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Toronto charity to honour Italian immigrants to Canada through tribute wall

Aldo Cundari, a sculptor in residence, said he is building a sculpture as part of the project. The sculpture will depict an Italian family immigrating to Canada. He said the family will be optimistic and excited about leaving as opposed to being desolate and sad. (Laura Pedersen/CBC - image credit)
Aldo Cundari, a sculptor in residence, said he is building a sculpture as part of the project. The sculpture will depict an Italian family immigrating to Canada. He said the family will be optimistic and excited about leaving as opposed to being desolate and sad. (Laura Pedersen/CBC - image credit)

A Toronto charity is planning to build a tribute wall to honour the legacy of Italians immigrants who came to Canada to start new lives and whose hard work shaped the communities in which they lived.

Villa Charities Inc. has launched what it calls its Italian Canadian tribute project in which people can buy plaques for $1,000. Each one will feature up to two names of family members and the years that they arrived in Canada.

Rose Foti, a retired teacher, bought one of the first plaques, along with her siblings, to say thank you to her late mother and father. Her parents left Italy to come to Canada in the early 1950s, after the Second World War. Her mother came first, then her father a year and a half later.

"We were brought up on the Italian immigrant stories. I mean I know them off by heart. They are part of my DNA at this point. They are just very special stories," Foti told CBC Toronto recently.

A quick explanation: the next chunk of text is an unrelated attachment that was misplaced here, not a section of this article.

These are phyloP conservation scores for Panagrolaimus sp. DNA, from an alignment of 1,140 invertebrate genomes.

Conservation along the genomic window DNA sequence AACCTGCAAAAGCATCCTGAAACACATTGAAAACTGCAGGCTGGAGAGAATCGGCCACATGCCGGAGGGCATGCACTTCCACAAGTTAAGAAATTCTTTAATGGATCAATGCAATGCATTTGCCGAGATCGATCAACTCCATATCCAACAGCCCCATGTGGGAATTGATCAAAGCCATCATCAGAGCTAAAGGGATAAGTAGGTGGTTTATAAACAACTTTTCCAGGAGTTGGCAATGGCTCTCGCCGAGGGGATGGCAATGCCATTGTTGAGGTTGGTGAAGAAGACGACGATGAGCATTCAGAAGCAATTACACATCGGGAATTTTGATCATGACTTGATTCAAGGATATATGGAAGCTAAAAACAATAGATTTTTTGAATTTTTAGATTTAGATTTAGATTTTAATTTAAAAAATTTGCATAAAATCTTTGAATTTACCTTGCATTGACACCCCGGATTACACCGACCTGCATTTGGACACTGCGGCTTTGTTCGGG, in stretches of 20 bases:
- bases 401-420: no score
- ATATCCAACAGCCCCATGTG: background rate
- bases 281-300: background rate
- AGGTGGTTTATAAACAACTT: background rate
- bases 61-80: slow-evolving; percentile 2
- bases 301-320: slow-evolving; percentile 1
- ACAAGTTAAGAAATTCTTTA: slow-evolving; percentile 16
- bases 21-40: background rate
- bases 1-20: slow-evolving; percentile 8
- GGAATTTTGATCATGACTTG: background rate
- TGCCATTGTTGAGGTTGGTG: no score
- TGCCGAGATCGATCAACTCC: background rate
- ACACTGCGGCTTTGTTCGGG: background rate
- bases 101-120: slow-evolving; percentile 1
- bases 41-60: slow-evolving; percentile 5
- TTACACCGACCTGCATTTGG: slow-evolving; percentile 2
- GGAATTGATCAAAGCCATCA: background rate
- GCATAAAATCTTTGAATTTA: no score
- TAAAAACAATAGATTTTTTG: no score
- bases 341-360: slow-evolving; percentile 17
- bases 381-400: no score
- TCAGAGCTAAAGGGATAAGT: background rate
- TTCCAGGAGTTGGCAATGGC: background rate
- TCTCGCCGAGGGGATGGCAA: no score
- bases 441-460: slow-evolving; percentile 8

Her mother, Carmela Lupinacci, worked in a factory on River Street when she first arrived, while her father, Pasquale Guido, worked as a landscaper. Later, he worked for years at Tip Top Tailor near the waterfront.

Foti said the tribute wall will tell the stories of Italian Canadians and their personal histories.

"It's very important to preserve the memory and the culture. I think this is what the plaque is all about," she said.

"Children, grandchildren, future generations can go and take a look at who these people were. We're talking about years to come. These plaques will be here forever," she added.

"You can write up a story. You can put all pictures, all kinds of photographs. It puts everything into a framework so that children and grandchildren can understand what that sacrifice was and all the contributions that were made and they were all so linked together. It's history, right there in front of your eyes. It's beautiful."

To her parents, she said, "Thank you, Mom and Dad. This is for you."

Maroc DeVuono, president and CEO of Villa Charities Inc., said the organization has sold more than 100 plaques so far. He said the organization wants to honour Italian Canadian families and their economic, social and cultural contributions to Canada.

"We initiated this project to honour Italian families who've sacrificed quite a lot to come to this country," he said.

"They came to this country. They had almost zero money. They couldn't speak the language. It was quite a shock for them. And yet, they worked hard. They made some valuable contributions to the community as well. It was a cultural shock and a culinary shock. It wasn't always easy. they had it quite hard," he added.

"They've paved the way for other immigrants who have come since that time."

Laura Pedersen/CBC
Laura Pedersen/CBC

Aldo Cundari, a sculptor in residence, said he is building a sculpture as part of the project. The sculpture, which will be on display in front of the plaques that make up the wall, will depict an Italian family immigrating to Canada. He said the family will be optimistic and excited about leaving as opposed to being desolate and sad.

"It is that optimism that translates into the world that we live in today and how Italian Canadians are part of it as well as helped to build it," he said.

Designed by Brown + Storey Architects Inc., the wall will be located on the Villa Charities site at Lawrence Avenue West and Dufferin Street.

According to Villa Charities, the funds raised from the tribute project will support senior care, youth services, education and scholarships, cultural programming, and capital needs.